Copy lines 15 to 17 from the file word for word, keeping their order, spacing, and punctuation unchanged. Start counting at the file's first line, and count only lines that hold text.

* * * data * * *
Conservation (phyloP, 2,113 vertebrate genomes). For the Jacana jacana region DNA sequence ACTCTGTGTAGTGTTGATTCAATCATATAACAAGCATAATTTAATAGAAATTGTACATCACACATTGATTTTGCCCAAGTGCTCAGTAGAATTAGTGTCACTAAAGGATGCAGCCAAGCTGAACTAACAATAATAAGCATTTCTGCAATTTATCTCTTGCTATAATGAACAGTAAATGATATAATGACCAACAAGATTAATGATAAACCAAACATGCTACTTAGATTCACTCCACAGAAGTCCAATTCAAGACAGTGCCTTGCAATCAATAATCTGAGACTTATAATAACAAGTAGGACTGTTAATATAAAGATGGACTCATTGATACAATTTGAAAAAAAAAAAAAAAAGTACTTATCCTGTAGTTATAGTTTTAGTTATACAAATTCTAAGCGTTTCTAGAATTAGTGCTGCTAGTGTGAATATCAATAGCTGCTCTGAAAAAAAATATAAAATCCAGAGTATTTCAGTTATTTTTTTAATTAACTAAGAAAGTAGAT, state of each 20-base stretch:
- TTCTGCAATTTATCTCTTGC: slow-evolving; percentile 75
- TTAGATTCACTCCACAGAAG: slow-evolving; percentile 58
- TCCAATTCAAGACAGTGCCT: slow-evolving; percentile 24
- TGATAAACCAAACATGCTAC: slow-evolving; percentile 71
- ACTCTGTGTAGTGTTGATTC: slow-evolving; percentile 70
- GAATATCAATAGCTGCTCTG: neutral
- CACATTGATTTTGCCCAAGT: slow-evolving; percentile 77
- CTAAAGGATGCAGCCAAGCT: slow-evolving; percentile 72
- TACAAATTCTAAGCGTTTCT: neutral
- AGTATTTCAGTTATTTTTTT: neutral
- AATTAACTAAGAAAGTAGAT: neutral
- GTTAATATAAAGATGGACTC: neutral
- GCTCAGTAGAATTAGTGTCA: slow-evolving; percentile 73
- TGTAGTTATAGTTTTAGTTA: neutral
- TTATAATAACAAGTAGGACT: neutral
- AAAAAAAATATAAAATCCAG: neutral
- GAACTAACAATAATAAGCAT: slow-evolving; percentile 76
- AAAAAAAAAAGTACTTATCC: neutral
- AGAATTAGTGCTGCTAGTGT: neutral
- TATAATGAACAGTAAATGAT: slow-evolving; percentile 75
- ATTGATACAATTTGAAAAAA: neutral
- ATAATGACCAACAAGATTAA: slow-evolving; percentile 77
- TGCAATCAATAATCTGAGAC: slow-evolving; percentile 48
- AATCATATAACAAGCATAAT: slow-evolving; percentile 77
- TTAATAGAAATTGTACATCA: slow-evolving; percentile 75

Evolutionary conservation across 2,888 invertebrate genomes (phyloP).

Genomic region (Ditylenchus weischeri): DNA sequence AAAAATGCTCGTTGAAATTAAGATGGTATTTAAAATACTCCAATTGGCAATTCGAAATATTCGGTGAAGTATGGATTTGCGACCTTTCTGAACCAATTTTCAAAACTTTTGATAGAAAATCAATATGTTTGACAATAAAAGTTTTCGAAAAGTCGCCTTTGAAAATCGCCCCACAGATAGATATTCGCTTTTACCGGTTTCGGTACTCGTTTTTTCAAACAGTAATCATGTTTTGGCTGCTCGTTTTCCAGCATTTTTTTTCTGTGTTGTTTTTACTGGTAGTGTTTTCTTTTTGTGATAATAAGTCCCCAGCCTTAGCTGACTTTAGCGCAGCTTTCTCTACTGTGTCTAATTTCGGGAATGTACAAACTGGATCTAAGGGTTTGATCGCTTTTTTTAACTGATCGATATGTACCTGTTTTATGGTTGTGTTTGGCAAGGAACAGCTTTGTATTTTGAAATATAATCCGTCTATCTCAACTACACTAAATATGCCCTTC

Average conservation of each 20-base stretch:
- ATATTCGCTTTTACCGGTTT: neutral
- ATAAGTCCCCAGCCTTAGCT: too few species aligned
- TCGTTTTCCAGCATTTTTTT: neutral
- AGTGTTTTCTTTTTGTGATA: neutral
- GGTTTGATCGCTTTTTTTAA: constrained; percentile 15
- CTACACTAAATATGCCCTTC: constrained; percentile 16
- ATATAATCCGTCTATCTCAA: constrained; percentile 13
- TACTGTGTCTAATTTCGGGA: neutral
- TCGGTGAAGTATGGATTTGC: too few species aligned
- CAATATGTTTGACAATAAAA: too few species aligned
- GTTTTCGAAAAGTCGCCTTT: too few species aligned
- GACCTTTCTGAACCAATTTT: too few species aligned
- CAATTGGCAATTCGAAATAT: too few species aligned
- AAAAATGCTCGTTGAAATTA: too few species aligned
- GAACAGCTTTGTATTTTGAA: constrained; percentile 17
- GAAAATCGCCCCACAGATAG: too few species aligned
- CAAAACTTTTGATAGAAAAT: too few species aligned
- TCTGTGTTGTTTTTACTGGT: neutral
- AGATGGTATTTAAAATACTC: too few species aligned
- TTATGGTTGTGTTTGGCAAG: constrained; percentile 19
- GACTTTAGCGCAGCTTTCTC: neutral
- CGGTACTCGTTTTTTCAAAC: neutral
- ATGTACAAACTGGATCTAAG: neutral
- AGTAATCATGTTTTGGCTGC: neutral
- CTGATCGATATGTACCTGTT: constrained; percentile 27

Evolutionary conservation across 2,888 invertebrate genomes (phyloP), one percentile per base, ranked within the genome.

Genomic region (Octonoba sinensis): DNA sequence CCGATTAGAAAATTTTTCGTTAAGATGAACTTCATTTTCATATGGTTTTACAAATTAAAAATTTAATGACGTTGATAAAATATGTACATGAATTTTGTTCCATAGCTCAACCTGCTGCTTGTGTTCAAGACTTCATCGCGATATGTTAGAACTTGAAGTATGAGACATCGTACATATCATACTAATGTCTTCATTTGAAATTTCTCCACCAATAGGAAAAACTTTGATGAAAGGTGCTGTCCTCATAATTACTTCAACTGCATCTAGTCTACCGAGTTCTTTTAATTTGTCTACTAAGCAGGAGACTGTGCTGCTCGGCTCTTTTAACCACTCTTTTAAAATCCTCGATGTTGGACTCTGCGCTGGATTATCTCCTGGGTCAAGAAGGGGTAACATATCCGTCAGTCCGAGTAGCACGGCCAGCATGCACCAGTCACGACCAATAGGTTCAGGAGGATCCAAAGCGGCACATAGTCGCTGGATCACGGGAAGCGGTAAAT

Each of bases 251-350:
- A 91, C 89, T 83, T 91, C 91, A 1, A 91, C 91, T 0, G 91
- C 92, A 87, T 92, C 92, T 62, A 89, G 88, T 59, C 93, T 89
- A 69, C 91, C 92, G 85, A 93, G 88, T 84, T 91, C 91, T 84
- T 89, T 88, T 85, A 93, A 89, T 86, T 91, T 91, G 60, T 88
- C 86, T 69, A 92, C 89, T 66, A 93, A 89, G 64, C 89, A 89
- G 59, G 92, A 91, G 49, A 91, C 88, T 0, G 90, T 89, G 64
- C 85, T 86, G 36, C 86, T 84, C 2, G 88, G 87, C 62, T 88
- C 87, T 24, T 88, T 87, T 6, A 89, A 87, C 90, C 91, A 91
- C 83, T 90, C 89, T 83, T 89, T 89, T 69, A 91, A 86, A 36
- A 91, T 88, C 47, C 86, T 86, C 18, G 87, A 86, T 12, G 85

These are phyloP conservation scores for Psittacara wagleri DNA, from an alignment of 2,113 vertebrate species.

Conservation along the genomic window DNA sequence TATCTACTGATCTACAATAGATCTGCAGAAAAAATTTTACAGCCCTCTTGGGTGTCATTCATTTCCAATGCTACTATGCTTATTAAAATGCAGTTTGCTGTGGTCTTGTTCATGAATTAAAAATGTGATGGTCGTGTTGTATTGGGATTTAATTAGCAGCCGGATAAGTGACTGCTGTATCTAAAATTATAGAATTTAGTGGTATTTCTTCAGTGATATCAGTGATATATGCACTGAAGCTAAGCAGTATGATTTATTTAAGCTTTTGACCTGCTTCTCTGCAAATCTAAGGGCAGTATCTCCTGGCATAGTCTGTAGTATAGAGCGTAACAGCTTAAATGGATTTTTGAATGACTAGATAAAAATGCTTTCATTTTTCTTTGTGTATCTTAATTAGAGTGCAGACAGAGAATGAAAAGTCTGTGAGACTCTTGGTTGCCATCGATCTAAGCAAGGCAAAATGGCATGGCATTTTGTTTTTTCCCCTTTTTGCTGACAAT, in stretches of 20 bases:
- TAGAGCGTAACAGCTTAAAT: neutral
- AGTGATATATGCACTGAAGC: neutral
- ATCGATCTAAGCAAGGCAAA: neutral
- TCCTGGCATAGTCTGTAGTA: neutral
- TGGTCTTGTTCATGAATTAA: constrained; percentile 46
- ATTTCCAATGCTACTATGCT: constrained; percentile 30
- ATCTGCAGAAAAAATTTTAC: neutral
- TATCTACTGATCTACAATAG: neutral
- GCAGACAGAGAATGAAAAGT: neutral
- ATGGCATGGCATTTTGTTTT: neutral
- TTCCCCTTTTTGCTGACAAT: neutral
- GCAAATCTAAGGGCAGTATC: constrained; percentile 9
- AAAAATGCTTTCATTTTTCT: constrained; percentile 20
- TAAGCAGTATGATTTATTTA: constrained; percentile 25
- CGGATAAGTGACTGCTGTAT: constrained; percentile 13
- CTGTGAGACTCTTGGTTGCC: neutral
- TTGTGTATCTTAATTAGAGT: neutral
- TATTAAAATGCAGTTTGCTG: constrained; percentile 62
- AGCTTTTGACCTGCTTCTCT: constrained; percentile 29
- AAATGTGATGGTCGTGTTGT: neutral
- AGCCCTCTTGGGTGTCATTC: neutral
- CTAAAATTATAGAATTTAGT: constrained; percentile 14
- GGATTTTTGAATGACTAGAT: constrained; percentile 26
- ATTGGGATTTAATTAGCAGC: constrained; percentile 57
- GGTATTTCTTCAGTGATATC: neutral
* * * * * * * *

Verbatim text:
- TGTAGTTATAGTTTTAGTTA: neutral
- TTATAATAACAAGTAGGACT: neutral
- AAAAAAAATATAAAATCCAG: neutral